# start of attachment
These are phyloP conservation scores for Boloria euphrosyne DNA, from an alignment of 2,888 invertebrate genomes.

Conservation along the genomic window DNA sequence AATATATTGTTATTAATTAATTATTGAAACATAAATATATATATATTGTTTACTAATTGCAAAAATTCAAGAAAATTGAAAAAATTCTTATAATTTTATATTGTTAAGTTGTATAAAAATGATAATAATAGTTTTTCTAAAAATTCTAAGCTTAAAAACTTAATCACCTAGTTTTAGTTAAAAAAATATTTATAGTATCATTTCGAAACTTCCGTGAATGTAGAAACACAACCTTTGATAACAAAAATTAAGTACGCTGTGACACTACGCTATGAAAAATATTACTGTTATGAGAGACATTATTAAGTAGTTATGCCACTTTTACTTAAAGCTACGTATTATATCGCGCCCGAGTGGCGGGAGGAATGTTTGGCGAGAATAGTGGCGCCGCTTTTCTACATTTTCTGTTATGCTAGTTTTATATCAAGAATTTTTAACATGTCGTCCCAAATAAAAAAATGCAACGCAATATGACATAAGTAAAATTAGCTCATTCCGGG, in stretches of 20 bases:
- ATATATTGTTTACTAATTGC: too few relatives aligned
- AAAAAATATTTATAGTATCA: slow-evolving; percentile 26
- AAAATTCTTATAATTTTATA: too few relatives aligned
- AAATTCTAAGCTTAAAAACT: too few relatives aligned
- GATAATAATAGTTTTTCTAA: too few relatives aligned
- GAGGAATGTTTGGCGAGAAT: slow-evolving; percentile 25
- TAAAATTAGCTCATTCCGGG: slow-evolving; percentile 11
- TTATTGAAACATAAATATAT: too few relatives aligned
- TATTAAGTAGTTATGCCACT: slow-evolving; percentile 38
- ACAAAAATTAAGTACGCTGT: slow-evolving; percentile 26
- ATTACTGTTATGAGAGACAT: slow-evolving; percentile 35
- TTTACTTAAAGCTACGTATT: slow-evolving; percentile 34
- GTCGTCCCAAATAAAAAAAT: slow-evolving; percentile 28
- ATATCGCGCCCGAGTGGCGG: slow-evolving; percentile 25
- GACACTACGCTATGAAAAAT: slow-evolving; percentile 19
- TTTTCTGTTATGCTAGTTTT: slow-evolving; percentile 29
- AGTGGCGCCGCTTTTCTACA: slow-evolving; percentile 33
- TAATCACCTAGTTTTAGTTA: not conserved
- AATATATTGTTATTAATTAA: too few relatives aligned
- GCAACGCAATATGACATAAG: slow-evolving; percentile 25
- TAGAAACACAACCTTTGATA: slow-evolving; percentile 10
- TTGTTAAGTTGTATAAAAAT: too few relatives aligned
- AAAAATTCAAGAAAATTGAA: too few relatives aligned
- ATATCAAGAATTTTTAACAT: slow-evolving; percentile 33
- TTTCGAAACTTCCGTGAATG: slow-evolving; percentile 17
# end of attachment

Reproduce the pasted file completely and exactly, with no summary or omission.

These are phyloP conservation scores for Boloria euphrosyne DNA, from an alignment of 2,888 invertebrate genomes.

Conservation along the genomic window DNA sequence AATATATTGTTATTAATTAATTATTGAAACATAAATATATATATATTGTTTACTAATTGCAAAAATTCAAGAAAATTGAAAAAATTCTTATAATTTTATATTGTTAAGTTGTATAAAAATGATAATAATAGTTTTTCTAAAAATTCTAAGCTTAAAAACTTAATCACCTAGTTTTAGTTAAAAAAATATTTATAGTATCATTTCGAAACTTCCGTGAATGTAGAAACACAACCTTTGATAACAAAAATTAAGTACGCTGTGACACTACGCTATGAAAAATATTACTGTTATGAGAGACATTATTAAGTAGTTATGCCACTTTTACTTAAAGCTACGTATTATATCGCGCCCGAGTGGCGGGAGGAATGTTTGGCGAGAATAGTGGCGCCGCTTTTCTACATTTTCTGTTATGCTAGTTTTATATCAAGAATTTTTAACATGTCGTCCCAAATAAAAAAATGCAACGCAATATGACATAAGTAAAATTAGCTCATTCCGGG, in stretches of 20 bases:
- ATATATTGTTTACTAATTGC: too few relatives aligned
- AAAAAATATTTATAGTATCA: slow-evolving; percentile 26
- AAAATTCTTATAATTTTATA: too few relatives aligned
- AAATTCTAAGCTTAAAAACT: too few relatives aligned
- GATAATAATAGTTTTTCTAA: too few relatives aligned
- GAGGAATGTTTGGCGAGAAT: slow-evolving; percentile 25
- TAAAATTAGCTCATTCCGGG: slow-evolving; percentile 11
- TTATTGAAACATAAATATAT: too few relatives aligned
- TATTAAGTAGTTATGCCACT: slow-evolving; percentile 38
- ACAAAAATTAAGTACGCTGT: slow-evolving; percentile 26
- ATTACTGTTATGAGAGACAT: slow-evolving; percentile 35
- TTTACTTAAAGCTACGTATT: slow-evolving; percentile 34
- GTCGTCCCAAATAAAAAAAT: slow-evolving; percentile 28
- ATATCGCGCCCGAGTGGCGG: slow-evolving; percentile 25
- GACACTACGCTATGAAAAAT: slow-evolving; percentile 19
- TTTTCTGTTATGCTAGTTTT: slow-evolving; percentile 29
- AGTGGCGCCGCTTTTCTACA: slow-evolving; percentile 33
- TAATCACCTAGTTTTAGTTA: not conserved
- AATATATTGTTATTAATTAA: too few relatives aligned
- GCAACGCAATATGACATAAG: slow-evolving; percentile 25
- TAGAAACACAACCTTTGATA: slow-evolving; percentile 10
- TTGTTAAGTTGTATAAAAAT: too few relatives aligned
- AAAAATTCAAGAAAATTGAA: too few relatives aligned
- ATATCAAGAATTTTTAACAT: slow-evolving; percentile 33
- TTTCGAAACTTCCGTGAATG: slow-evolving; percentile 17